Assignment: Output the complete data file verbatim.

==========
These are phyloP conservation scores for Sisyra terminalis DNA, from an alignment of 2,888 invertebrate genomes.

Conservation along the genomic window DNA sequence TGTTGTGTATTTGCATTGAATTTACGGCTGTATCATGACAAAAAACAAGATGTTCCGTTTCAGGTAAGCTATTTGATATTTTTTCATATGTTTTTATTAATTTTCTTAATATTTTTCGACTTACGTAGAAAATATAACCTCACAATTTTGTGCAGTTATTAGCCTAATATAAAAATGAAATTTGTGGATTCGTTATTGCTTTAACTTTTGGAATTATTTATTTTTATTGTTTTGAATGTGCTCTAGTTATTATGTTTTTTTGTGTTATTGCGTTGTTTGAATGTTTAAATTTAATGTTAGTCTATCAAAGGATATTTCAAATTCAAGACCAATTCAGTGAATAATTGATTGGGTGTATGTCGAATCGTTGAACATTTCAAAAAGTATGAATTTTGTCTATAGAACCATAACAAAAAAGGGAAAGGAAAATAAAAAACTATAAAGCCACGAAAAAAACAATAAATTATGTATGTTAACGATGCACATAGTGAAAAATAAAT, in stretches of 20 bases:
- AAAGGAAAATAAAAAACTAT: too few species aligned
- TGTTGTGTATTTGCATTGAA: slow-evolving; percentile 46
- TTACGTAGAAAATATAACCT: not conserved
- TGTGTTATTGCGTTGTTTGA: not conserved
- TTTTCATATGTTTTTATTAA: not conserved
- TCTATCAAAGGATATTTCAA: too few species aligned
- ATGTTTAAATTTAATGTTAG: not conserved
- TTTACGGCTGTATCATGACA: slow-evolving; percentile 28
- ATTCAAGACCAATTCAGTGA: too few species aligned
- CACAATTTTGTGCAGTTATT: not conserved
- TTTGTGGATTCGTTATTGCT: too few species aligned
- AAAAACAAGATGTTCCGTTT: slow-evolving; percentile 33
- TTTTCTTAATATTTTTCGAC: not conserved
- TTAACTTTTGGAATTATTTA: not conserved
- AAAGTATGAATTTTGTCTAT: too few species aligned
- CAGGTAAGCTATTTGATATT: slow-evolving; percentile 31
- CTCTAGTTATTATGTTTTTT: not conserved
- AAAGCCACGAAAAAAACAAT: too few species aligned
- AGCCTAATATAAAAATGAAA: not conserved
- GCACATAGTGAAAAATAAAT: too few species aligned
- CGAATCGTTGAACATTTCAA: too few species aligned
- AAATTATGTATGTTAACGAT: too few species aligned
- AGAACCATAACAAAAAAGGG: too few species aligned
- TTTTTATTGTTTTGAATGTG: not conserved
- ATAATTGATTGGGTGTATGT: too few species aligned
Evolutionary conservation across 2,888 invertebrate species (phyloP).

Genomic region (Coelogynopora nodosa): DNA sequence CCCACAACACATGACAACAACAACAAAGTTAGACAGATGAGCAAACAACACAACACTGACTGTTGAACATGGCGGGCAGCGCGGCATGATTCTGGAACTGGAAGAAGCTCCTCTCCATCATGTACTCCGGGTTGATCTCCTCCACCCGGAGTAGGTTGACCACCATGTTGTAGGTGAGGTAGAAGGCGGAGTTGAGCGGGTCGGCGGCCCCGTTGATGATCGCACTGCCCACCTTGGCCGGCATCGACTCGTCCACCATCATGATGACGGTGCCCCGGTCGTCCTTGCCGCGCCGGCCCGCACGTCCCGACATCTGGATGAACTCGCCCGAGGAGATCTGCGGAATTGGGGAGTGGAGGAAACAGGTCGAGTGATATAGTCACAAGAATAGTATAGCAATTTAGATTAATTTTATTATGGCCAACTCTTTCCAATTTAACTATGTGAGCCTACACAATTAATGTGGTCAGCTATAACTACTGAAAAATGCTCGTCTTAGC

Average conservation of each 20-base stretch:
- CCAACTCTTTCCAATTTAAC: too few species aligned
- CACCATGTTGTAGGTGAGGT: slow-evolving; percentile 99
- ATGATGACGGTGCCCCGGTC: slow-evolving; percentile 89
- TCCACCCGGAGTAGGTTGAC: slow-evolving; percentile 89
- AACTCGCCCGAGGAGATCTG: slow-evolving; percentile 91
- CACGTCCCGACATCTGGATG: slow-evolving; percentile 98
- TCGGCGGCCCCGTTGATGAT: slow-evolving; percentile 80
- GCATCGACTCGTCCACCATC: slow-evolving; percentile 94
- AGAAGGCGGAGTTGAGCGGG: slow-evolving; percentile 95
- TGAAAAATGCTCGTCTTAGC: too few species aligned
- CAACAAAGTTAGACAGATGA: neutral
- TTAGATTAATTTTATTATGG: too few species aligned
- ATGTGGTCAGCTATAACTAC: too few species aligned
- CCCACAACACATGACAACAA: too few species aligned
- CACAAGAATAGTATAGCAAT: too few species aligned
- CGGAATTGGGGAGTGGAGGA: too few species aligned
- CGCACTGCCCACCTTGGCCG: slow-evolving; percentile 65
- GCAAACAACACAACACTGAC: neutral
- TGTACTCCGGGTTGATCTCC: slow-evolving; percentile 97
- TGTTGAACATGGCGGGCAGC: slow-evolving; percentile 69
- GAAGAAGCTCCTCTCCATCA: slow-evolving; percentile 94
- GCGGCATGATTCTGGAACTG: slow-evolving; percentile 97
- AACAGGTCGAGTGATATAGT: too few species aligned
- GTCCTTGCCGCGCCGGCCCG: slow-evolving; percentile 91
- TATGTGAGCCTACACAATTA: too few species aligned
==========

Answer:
These are phyloP conservation scores for Sisyra terminalis DNA, from an alignment of 2,888 invertebrate genomes.

Conservation along the genomic window DNA sequence TGTTGTGTATTTGCATTGAATTTACGGCTGTATCATGACAAAAAACAAGATGTTCCGTTTCAGGTAAGCTATTTGATATTTTTTCATATGTTTTTATTAATTTTCTTAATATTTTTCGACTTACGTAGAAAATATAACCTCACAATTTTGTGCAGTTATTAGCCTAATATAAAAATGAAATTTGTGGATTCGTTATTGCTTTAACTTTTGGAATTATTTATTTTTATTGTTTTGAATGTGCTCTAGTTATTATGTTTTTTTGTGTTATTGCGTTGTTTGAATGTTTAAATTTAATGTTAGTCTATCAAAGGATATTTCAAATTCAAGACCAATTCAGTGAATAATTGATTGGGTGTATGTCGAATCGTTGAACATTTCAAAAAGTATGAATTTTGTCTATAGAACCATAACAAAAAAGGGAAAGGAAAATAAAAAACTATAAAGCCACGAAAAAAACAATAAATTATGTATGTTAACGATGCACATAGTGAAAAATAAAT, in stretches of 20 bases:
- AAAGGAAAATAAAAAACTAT: too few species aligned
- TGTTGTGTATTTGCATTGAA: slow-evolving; percentile 46
- TTACGTAGAAAATATAACCT: not conserved
- TGTGTTATTGCGTTGTTTGA: not conserved
- TTTTCATATGTTTTTATTAA: not conserved
- TCTATCAAAGGATATTTCAA: too few species aligned
- ATGTTTAAATTTAATGTTAG: not conserved
- TTTACGGCTGTATCATGACA: slow-evolving; percentile 28
- ATTCAAGACCAATTCAGTGA: too few species aligned
- CACAATTTTGTGCAGTTATT: not conserved
- TTTGTGGATTCGTTATTGCT: too few species aligned
- AAAAACAAGATGTTCCGTTT: slow-evolving; percentile 33
- TTTTCTTAATATTTTTCGAC: not conserved
- TTAACTTTTGGAATTATTTA: not conserved
- AAAGTATGAATTTTGTCTAT: too few species aligned
- CAGGTAAGCTATTTGATATT: slow-evolving; percentile 31
- CTCTAGTTATTATGTTTTTT: not conserved
- AAAGCCACGAAAAAAACAAT: too few species aligned
- AGCCTAATATAAAAATGAAA: not conserved
- GCACATAGTGAAAAATAAAT: too few species aligned
- CGAATCGTTGAACATTTCAA: too few species aligned
- AAATTATGTATGTTAACGAT: too few species aligned
- AGAACCATAACAAAAAAGGG: too few species aligned
- TTTTTATTGTTTTGAATGTG: not conserved
- ATAATTGATTGGGTGTATGT: too few species aligned
Evolutionary conservation across 2,888 invertebrate species (phyloP).

Genomic region (Coelogynopora nodosa): DNA sequence CCCACAACACATGACAACAACAACAAAGTTAGACAGATGAGCAAACAACACAACACTGACTGTTGAACATGGCGGGCAGCGCGGCATGATTCTGGAACTGGAAGAAGCTCCTCTCCATCATGTACTCCGGGTTGATCTCCTCCACCCGGAGTAGGTTGACCACCATGTTGTAGGTGAGGTAGAAGGCGGAGTTGAGCGGGTCGGCGGCCCCGTTGATGATCGCACTGCCCACCTTGGCCGGCATCGACTCGTCCACCATCATGATGACGGTGCCCCGGTCGTCCTTGCCGCGCCGGCCCGCACGTCCCGACATCTGGATGAACTCGCCCGAGGAGATCTGCGGAATTGGGGAGTGGAGGAAACAGGTCGAGTGATATAGTCACAAGAATAGTATAGCAATTTAGATTAATTTTATTATGGCCAACTCTTTCCAATTTAACTATGTGAGCCTACACAATTAATGTGGTCAGCTATAACTACTGAAAAATGCTCGTCTTAGC

Average conservation of each 20-base stretch:
- CCAACTCTTTCCAATTTAAC: too few species aligned
- CACCATGTTGTAGGTGAGGT: slow-evolving; percentile 99
- ATGATGACGGTGCCCCGGTC: slow-evolving; percentile 89
- TCCACCCGGAGTAGGTTGAC: slow-evolving; percentile 89
- AACTCGCCCGAGGAGATCTG: slow-evolving; percentile 91
- CACGTCCCGACATCTGGATG: slow-evolving; percentile 98
- TCGGCGGCCCCGTTGATGAT: slow-evolving; percentile 80
- GCATCGACTCGTCCACCATC: slow-evolving; percentile 94
- AGAAGGCGGAGTTGAGCGGG: slow-evolving; percentile 95
- TGAAAAATGCTCGTCTTAGC: too few species aligned
- CAACAAAGTTAGACAGATGA: neutral
- TTAGATTAATTTTATTATGG: too few species aligned
- ATGTGGTCAGCTATAACTAC: too few species aligned
- CCCACAACACATGACAACAA: too few species aligned
- CACAAGAATAGTATAGCAAT: too few species aligned
- CGGAATTGGGGAGTGGAGGA: too few species aligned
- CGCACTGCCCACCTTGGCCG: slow-evolving; percentile 65
- GCAAACAACACAACACTGAC: neutral
- TGTACTCCGGGTTGATCTCC: slow-evolving; percentile 97
- TGTTGAACATGGCGGGCAGC: slow-evolving; percentile 69
- GAAGAAGCTCCTCTCCATCA: slow-evolving; percentile 94
- GCGGCATGATTCTGGAACTG: slow-evolving; percentile 97
- AACAGGTCGAGTGATATAGT: too few species aligned
- GTCCTTGCCGCGCCGGCCCG: slow-evolving; percentile 91
- TATGTGAGCCTACACAATTA: too few species aligned